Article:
The premiums cause some people to hesitate before getting a whole life insurance policy because they’re worried about the affordability. However, these premiums allow you to accumulate cash value (retirement savings) and a death benefit simultaneously.

Access to the cash values building in whole life insurance via policy loan can be used to help with premiums as needed. Although this is not a good long-term strategy, it does provide much better short-term flexibility than most people realize

The Bottom Line: Whole Life Insurance vs. 401(k)

A 401(k) and a whole life insurance policy can work as retirement plans. A 401(k) provides tax deductions right now, a whole life insurance plan can be more financially beneficial long term. 

Using both whole life insurance and a 401(k) plan is sometimes a good option as well. Many people contribute just enough to a 401(k) to get the full employer match and then stash extra money into a whole life insurance policy where they can still access the cash value.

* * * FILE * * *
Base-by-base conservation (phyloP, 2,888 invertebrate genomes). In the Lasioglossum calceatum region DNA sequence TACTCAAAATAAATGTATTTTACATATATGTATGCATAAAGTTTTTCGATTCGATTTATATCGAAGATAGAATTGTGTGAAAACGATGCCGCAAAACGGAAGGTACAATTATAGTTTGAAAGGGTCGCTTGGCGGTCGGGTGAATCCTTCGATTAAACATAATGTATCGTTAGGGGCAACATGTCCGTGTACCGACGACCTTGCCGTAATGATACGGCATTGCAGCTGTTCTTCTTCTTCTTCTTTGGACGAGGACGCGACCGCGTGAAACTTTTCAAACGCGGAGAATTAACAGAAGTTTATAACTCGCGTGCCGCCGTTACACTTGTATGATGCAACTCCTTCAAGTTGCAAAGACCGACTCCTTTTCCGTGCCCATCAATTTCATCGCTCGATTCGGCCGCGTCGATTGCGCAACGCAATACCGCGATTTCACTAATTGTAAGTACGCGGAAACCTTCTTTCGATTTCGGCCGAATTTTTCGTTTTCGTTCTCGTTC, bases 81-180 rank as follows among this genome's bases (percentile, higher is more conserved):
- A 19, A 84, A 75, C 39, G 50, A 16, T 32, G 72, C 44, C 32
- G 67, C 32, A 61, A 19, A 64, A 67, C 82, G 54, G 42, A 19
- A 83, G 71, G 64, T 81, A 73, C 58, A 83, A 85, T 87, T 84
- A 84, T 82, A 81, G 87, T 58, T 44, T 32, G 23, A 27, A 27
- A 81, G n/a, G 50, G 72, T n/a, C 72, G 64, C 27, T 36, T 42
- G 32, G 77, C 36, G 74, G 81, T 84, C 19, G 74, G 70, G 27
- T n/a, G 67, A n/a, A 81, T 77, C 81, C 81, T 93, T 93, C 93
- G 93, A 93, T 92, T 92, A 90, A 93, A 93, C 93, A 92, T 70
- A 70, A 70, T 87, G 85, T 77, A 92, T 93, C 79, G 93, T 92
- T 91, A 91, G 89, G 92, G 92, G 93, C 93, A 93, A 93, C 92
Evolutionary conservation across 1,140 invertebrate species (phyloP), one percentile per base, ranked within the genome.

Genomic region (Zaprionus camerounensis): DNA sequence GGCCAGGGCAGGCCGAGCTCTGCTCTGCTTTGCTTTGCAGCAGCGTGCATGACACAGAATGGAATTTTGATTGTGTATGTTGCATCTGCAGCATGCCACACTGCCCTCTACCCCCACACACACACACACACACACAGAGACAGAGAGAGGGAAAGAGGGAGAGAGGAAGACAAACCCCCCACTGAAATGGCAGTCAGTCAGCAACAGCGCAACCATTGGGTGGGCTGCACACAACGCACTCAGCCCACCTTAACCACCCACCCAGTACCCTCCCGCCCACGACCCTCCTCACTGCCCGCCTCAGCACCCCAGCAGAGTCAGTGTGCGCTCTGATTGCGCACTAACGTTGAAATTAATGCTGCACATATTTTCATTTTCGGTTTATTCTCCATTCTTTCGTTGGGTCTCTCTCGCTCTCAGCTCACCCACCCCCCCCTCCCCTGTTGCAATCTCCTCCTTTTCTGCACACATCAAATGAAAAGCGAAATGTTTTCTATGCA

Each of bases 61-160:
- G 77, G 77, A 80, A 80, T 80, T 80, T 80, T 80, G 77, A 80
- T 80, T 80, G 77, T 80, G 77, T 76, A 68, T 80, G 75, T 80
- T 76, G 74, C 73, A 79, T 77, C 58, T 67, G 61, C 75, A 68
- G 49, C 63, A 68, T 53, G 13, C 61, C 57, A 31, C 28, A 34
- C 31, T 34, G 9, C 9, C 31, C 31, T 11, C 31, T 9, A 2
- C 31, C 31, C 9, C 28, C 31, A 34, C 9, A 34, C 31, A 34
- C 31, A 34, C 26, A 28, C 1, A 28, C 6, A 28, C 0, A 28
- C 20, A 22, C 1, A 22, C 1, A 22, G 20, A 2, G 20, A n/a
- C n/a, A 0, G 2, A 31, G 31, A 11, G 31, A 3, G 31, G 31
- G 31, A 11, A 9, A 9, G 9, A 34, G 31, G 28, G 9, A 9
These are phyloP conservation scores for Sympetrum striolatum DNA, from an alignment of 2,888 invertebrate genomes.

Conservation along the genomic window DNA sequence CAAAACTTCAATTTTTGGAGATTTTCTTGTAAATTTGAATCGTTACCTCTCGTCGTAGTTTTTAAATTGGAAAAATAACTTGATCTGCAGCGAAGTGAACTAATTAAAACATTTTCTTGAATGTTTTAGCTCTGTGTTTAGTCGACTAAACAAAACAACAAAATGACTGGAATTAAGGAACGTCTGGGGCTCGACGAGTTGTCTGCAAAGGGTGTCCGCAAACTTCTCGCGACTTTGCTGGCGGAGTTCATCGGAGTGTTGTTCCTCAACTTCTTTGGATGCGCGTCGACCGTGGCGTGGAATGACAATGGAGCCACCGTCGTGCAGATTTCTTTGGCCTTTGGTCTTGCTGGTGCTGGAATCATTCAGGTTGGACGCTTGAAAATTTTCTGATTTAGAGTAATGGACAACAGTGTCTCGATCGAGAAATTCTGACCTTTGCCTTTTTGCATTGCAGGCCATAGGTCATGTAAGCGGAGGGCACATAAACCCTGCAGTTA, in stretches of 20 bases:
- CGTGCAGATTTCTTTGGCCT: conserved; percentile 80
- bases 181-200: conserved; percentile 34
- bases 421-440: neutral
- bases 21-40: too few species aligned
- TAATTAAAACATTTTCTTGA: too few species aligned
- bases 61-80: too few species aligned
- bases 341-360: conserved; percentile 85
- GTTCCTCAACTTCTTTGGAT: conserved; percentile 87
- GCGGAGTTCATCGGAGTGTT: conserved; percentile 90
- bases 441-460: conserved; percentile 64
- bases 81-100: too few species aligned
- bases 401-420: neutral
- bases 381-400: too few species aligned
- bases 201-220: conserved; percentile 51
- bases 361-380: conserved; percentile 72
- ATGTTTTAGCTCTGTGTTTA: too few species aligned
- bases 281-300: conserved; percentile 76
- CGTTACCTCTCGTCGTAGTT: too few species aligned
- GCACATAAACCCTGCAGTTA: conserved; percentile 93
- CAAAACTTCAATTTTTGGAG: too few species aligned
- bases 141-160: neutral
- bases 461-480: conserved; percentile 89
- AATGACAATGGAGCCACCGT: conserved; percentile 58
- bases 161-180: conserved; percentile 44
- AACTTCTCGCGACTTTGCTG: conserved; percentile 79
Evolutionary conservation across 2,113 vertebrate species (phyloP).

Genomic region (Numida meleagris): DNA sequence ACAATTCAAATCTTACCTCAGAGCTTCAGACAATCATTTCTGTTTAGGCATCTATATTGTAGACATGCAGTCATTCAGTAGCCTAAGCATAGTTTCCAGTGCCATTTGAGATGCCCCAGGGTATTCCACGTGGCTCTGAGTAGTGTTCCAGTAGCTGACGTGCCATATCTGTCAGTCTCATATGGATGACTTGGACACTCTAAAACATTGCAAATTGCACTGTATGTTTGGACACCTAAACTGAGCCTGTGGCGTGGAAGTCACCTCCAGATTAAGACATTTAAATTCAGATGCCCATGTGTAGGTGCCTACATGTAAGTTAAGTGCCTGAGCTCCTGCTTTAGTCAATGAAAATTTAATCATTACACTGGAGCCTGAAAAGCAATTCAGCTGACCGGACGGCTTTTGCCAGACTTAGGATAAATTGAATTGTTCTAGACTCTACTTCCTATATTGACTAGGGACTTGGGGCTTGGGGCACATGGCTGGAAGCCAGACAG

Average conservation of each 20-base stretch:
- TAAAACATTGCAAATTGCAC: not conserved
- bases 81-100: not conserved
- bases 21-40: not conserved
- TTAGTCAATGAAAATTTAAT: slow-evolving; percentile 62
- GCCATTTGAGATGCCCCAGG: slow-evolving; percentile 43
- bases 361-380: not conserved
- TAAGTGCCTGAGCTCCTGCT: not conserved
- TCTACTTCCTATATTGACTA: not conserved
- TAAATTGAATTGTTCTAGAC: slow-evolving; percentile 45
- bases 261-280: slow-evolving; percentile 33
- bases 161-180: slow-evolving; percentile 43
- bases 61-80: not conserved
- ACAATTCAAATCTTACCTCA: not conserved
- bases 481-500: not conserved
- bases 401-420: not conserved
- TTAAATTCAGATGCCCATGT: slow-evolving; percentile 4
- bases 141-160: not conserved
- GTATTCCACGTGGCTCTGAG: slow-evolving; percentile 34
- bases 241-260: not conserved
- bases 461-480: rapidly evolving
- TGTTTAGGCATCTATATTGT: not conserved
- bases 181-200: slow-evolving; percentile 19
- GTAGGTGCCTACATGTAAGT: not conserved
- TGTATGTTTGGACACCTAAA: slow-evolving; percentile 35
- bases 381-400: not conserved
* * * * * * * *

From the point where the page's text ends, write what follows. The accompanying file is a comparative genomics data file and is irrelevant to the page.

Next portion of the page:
Some people ask about whole life insurance in a 401(k) plan. This can be an option for some people, but there are several rules which make this difficult and we usually find it better to buy a whole life insurance policy outside a 401(k) plan. When it comes to long-term benefits, guarantees, and flexibility, whole life insurance offers all of these features. If you’re unsure what type of life insurance would be best for your situation, schedule a free strategy consultation with our experts. We can help you figure out the best way to use life insurance to start saving more for your retirement today.